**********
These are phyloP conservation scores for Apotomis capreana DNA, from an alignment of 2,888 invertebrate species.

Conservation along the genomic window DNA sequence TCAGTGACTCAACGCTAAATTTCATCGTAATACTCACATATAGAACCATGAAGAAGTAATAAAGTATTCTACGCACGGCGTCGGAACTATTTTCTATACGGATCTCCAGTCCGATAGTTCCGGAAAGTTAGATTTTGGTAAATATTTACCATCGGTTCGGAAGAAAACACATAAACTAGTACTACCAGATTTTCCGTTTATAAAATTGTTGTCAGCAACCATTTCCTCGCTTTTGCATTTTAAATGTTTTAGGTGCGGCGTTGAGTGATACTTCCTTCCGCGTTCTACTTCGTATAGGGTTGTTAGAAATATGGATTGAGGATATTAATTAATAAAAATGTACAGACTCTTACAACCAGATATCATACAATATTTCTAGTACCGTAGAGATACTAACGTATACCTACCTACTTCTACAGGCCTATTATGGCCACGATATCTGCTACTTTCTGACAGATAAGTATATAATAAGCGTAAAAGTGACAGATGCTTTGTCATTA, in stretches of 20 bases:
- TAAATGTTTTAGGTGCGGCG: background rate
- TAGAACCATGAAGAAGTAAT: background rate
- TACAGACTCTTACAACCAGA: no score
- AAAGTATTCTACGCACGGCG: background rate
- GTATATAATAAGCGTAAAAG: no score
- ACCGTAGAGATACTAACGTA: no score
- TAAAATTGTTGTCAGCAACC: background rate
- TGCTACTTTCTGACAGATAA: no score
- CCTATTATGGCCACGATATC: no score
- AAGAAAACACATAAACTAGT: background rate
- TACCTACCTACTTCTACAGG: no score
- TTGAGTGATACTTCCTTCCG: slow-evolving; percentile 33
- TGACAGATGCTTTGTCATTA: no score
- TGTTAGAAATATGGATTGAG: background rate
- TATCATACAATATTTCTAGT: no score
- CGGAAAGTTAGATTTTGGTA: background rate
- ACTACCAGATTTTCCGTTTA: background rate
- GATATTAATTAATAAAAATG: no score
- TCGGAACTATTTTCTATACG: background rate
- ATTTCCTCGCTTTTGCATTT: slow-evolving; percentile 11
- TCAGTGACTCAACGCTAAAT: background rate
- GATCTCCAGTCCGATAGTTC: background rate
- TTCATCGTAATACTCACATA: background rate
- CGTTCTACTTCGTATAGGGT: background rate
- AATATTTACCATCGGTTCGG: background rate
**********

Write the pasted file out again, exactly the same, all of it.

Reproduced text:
These are phyloP conservation scores for Apotomis capreana DNA, from an alignment of 2,888 invertebrate species.

Conservation along the genomic window DNA sequence TCAGTGACTCAACGCTAAATTTCATCGTAATACTCACATATAGAACCATGAAGAAGTAATAAAGTATTCTACGCACGGCGTCGGAACTATTTTCTATACGGATCTCCAGTCCGATAGTTCCGGAAAGTTAGATTTTGGTAAATATTTACCATCGGTTCGGAAGAAAACACATAAACTAGTACTACCAGATTTTCCGTTTATAAAATTGTTGTCAGCAACCATTTCCTCGCTTTTGCATTTTAAATGTTTTAGGTGCGGCGTTGAGTGATACTTCCTTCCGCGTTCTACTTCGTATAGGGTTGTTAGAAATATGGATTGAGGATATTAATTAATAAAAATGTACAGACTCTTACAACCAGATATCATACAATATTTCTAGTACCGTAGAGATACTAACGTATACCTACCTACTTCTACAGGCCTATTATGGCCACGATATCTGCTACTTTCTGACAGATAAGTATATAATAAGCGTAAAAGTGACAGATGCTTTGTCATTA, in stretches of 20 bases:
- TAAATGTTTTAGGTGCGGCG: background rate
- TAGAACCATGAAGAAGTAAT: background rate
- TACAGACTCTTACAACCAGA: no score
- AAAGTATTCTACGCACGGCG: background rate
- GTATATAATAAGCGTAAAAG: no score
- ACCGTAGAGATACTAACGTA: no score
- TAAAATTGTTGTCAGCAACC: background rate
- TGCTACTTTCTGACAGATAA: no score
- CCTATTATGGCCACGATATC: no score
- AAGAAAACACATAAACTAGT: background rate
- TACCTACCTACTTCTACAGG: no score
- TTGAGTGATACTTCCTTCCG: slow-evolving; percentile 33
- TGACAGATGCTTTGTCATTA: no score
- TGTTAGAAATATGGATTGAG: background rate
- TATCATACAATATTTCTAGT: no score
- CGGAAAGTTAGATTTTGGTA: background rate
- ACTACCAGATTTTCCGTTTA: background rate
- GATATTAATTAATAAAAATG: no score
- TCGGAACTATTTTCTATACG: background rate
- ATTTCCTCGCTTTTGCATTT: slow-evolving; percentile 11
- TCAGTGACTCAACGCTAAAT: background rate
- GATCTCCAGTCCGATAGTTC: background rate
- TTCATCGTAATACTCACATA: background rate
- CGTTCTACTTCGTATAGGGT: background rate
- AATATTTACCATCGGTTCGG: background rate